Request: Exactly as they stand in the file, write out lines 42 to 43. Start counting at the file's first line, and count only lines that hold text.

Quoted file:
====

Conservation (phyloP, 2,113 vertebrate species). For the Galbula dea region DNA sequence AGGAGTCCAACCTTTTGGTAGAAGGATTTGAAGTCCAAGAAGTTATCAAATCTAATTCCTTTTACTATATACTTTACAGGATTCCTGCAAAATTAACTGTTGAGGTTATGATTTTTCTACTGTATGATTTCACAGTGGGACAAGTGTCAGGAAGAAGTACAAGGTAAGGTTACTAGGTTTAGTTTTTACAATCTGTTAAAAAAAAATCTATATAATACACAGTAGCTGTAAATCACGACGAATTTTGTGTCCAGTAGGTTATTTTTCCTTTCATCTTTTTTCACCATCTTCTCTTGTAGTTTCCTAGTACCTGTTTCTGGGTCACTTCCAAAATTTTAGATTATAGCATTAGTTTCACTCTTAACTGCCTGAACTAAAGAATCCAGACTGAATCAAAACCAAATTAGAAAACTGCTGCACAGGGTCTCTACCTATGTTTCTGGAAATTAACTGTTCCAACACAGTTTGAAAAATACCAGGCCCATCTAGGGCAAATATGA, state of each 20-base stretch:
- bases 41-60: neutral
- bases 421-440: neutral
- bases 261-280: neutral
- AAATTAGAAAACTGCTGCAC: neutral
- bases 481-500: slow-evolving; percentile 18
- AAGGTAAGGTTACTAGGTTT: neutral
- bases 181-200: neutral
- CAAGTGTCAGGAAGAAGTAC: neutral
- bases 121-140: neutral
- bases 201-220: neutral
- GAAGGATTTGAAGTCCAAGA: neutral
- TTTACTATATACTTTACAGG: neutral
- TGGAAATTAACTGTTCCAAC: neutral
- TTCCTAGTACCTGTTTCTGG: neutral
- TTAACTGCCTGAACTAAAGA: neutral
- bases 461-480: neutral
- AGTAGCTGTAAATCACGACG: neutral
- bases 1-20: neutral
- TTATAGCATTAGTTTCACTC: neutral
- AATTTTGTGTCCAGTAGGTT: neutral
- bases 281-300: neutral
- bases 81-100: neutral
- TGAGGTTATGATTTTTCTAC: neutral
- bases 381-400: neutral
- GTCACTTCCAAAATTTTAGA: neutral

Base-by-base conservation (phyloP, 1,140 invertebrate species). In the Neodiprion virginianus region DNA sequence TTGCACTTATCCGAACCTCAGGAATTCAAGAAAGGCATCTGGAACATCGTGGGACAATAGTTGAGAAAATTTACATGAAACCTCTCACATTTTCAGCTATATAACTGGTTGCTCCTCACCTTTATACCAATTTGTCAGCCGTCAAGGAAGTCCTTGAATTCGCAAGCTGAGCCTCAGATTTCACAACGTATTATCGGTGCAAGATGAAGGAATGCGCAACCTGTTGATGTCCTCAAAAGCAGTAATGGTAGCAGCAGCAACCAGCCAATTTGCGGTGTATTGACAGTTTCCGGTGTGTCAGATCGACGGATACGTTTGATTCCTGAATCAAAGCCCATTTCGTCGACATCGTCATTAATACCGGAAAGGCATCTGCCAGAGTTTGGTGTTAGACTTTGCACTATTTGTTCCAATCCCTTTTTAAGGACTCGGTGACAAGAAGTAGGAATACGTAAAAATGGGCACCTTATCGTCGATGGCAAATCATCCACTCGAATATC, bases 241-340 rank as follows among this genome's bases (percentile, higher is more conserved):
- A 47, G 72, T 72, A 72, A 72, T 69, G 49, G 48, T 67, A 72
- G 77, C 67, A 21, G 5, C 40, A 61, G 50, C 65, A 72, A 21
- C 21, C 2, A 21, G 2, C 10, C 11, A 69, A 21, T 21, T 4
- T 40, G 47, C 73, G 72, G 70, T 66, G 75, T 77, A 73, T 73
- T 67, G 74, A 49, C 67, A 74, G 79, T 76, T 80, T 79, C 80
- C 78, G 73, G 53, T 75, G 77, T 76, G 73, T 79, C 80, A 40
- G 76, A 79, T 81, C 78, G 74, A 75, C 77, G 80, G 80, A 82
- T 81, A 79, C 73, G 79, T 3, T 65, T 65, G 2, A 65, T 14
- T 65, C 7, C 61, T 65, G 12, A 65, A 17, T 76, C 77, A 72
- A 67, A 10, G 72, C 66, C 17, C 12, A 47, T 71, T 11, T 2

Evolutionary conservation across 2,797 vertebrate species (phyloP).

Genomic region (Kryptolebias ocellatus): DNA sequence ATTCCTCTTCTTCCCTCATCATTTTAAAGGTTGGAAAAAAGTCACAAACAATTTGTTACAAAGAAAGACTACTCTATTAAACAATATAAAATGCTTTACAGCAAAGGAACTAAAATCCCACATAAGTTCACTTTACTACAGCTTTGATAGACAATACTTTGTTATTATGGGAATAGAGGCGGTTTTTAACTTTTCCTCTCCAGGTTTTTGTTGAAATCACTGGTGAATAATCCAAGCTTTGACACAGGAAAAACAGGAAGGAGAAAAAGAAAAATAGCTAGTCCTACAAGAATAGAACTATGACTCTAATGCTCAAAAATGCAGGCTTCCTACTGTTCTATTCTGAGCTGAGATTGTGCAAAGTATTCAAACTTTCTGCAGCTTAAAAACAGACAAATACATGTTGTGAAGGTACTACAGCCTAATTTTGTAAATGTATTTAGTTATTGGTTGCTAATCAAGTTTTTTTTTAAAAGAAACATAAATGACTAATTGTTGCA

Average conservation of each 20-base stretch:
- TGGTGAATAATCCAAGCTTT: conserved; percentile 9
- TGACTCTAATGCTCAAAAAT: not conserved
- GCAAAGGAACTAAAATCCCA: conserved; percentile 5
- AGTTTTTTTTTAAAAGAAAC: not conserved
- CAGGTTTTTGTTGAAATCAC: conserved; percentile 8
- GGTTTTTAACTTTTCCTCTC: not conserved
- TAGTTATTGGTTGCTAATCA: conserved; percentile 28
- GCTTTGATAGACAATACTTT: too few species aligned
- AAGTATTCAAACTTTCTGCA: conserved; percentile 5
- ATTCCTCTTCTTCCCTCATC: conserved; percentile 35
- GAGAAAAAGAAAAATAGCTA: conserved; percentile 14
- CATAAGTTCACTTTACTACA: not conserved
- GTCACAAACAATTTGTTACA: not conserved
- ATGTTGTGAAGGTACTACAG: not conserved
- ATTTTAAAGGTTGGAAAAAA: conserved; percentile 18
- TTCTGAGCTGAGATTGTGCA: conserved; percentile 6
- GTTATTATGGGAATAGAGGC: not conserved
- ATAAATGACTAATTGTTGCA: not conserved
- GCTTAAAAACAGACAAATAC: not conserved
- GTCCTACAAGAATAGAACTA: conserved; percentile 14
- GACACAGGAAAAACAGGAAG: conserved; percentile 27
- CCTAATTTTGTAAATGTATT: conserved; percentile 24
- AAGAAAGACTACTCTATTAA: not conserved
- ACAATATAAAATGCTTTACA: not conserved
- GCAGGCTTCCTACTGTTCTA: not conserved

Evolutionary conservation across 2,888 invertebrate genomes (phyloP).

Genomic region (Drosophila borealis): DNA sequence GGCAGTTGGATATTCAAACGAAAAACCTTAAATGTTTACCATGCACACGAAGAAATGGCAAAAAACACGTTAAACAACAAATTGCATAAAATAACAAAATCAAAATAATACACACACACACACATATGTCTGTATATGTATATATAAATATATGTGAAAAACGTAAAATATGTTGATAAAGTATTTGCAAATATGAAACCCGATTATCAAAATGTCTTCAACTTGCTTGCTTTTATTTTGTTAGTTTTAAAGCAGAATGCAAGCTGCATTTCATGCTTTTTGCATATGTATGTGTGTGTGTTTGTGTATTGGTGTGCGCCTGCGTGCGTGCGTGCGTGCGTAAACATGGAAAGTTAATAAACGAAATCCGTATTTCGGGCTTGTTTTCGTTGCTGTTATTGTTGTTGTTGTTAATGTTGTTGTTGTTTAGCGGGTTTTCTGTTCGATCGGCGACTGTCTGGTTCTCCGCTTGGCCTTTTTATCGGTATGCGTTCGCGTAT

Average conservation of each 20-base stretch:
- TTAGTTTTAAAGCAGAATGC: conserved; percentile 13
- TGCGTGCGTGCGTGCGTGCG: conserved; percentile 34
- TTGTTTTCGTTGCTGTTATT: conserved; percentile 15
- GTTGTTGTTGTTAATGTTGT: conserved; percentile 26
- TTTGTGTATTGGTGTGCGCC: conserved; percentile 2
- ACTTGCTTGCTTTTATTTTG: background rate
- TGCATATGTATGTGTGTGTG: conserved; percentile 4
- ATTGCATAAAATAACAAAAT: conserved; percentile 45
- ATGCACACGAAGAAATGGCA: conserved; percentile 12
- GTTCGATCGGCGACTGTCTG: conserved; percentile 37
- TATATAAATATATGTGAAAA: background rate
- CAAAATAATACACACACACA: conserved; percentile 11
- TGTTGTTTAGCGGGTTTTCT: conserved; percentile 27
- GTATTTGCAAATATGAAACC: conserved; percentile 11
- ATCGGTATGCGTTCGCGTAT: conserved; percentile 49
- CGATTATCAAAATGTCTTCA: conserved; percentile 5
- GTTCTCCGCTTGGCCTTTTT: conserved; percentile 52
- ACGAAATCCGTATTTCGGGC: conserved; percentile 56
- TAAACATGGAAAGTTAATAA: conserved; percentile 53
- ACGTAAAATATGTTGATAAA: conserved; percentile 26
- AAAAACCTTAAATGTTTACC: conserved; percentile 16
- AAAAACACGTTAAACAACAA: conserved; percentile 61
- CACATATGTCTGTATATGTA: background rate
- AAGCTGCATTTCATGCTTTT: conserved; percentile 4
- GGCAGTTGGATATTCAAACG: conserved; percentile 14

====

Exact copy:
- TGACTCTAATGCTCAAAAAT: not conserved
- GCAAAGGAACTAAAATCCCA: conserved; percentile 5